A web presentation from the Washington Office on Latin America

WOLA logo 15th Anniversary of Plan Colombia: Learning from its Successes and Failures

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One in Six Colombians

Colombia’s National Unit for Integral Attention to Victims, an agency founded by the 2011 Victims and Land Restitution law, has registered nearly one out of every six citizens as victims of the armed conflict. Most are internally displaced people who were forced to abandon their homes, as Colombia still has the world’s second-largest displaced population. Many are close relatives of some of the 220,000 people killed by the violence.

A frequent criticism leveled at the peace talks between the Colombian government and FARC guerrillas is that it is a discussion between two sides that have many thousands of victims, while the victims themselves have no seat at the table. Both sides have endeavored to state that the peace process “will not exchange impunities,” that victims’ rights are “at the center” of the agreement, and that they have actively sought input from victims’ groups.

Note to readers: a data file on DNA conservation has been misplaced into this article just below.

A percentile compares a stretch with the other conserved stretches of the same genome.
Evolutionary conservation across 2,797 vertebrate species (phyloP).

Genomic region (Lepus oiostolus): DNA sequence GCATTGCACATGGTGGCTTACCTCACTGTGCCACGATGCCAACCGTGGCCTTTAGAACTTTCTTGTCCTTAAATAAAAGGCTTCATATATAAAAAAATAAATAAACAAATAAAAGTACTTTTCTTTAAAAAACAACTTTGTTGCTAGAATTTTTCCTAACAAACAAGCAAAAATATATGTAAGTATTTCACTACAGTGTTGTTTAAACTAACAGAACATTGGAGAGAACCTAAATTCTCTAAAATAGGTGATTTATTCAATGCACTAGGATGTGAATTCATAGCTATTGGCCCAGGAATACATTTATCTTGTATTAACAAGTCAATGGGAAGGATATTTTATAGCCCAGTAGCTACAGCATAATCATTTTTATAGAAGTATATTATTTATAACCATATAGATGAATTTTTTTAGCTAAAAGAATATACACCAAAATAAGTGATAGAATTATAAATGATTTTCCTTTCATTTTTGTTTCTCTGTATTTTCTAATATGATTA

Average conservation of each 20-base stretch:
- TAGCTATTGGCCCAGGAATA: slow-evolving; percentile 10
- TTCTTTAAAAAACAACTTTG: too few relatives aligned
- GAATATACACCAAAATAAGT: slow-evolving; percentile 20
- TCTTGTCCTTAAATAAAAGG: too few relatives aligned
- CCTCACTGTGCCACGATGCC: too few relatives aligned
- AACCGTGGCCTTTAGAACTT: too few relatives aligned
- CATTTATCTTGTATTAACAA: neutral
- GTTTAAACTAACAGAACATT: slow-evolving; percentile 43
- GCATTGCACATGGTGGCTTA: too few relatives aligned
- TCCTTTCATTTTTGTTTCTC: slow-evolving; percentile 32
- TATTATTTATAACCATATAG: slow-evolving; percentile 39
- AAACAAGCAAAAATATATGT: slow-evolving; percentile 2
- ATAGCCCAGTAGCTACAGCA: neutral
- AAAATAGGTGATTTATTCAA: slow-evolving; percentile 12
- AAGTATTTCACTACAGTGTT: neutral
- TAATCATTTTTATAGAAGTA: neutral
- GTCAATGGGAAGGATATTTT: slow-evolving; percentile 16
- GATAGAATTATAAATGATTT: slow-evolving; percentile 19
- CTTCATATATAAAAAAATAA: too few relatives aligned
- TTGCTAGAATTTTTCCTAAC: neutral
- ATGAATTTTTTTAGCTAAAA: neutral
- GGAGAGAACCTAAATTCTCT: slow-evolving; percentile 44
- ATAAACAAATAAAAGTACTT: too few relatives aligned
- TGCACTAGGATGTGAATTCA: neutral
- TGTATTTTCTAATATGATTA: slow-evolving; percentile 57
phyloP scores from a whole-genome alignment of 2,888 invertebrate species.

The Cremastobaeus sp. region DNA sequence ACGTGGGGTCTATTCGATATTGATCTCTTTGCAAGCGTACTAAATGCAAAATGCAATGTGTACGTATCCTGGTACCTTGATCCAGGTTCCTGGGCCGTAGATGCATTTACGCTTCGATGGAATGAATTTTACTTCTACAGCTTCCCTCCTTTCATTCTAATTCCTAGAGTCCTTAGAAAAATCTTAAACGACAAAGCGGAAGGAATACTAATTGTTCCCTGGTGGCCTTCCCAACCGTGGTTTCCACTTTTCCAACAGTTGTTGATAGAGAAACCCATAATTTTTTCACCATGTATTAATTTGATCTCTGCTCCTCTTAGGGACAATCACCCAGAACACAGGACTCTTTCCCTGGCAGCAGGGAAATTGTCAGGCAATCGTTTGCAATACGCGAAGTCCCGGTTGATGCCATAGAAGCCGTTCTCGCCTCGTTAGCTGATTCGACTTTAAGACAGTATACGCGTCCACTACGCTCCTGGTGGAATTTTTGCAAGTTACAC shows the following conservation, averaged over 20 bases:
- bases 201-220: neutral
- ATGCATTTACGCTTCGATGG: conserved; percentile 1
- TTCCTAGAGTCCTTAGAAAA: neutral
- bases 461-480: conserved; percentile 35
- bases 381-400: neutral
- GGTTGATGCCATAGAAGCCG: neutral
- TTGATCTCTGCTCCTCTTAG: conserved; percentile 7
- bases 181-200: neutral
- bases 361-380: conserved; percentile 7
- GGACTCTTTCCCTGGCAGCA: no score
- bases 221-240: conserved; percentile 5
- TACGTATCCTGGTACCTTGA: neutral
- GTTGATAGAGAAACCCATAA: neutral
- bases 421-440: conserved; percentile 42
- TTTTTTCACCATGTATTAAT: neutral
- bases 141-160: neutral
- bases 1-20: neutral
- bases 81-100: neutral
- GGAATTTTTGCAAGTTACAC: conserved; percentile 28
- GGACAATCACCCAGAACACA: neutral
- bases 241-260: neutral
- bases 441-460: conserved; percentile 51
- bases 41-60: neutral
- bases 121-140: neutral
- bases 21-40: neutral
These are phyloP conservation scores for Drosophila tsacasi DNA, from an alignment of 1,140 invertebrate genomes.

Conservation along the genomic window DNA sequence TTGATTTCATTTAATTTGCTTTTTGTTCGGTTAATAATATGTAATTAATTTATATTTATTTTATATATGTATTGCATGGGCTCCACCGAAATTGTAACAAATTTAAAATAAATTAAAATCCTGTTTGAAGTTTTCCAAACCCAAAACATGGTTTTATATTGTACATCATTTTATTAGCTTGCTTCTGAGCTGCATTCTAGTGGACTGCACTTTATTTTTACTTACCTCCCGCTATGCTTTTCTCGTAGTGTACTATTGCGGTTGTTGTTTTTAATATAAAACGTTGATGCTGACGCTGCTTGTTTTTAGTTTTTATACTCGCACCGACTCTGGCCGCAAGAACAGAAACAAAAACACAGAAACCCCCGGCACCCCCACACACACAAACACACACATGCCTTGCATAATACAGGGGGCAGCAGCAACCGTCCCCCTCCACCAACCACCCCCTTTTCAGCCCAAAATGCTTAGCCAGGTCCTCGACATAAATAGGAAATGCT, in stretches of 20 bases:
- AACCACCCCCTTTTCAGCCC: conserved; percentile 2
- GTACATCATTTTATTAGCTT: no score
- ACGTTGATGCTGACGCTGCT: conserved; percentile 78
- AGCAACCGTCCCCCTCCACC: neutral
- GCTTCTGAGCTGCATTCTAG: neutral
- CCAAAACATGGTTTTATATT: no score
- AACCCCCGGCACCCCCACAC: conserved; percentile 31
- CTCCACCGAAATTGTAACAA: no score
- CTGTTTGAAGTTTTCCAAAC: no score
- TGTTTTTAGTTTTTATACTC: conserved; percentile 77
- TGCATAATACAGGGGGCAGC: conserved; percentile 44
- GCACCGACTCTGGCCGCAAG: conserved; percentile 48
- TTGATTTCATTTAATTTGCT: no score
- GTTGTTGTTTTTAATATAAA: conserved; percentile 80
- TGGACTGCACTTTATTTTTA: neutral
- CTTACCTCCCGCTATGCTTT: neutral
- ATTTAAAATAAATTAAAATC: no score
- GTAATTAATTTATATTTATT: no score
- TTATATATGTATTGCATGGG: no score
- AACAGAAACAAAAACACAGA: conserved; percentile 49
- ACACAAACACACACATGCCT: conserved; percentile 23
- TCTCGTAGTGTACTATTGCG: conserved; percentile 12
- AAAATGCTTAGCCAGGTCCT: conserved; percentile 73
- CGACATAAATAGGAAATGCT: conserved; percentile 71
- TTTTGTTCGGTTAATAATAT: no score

Still, with such a large population of registered victims, expectations are very high for truth, recognition of guilt, some measure of justice, reparations, and restoration of dignity in general. Meeting—and in the meantime managing—these expectations will be one of the principal challenges of the post-conflict period. If millions of victims come to view peace accord implementation as a failed process, the risk of renewed future violence will rise.

Chart of victims by year of victimization, followed by a graphic illusrating Colombia's status as the number-two population of internally displaced people

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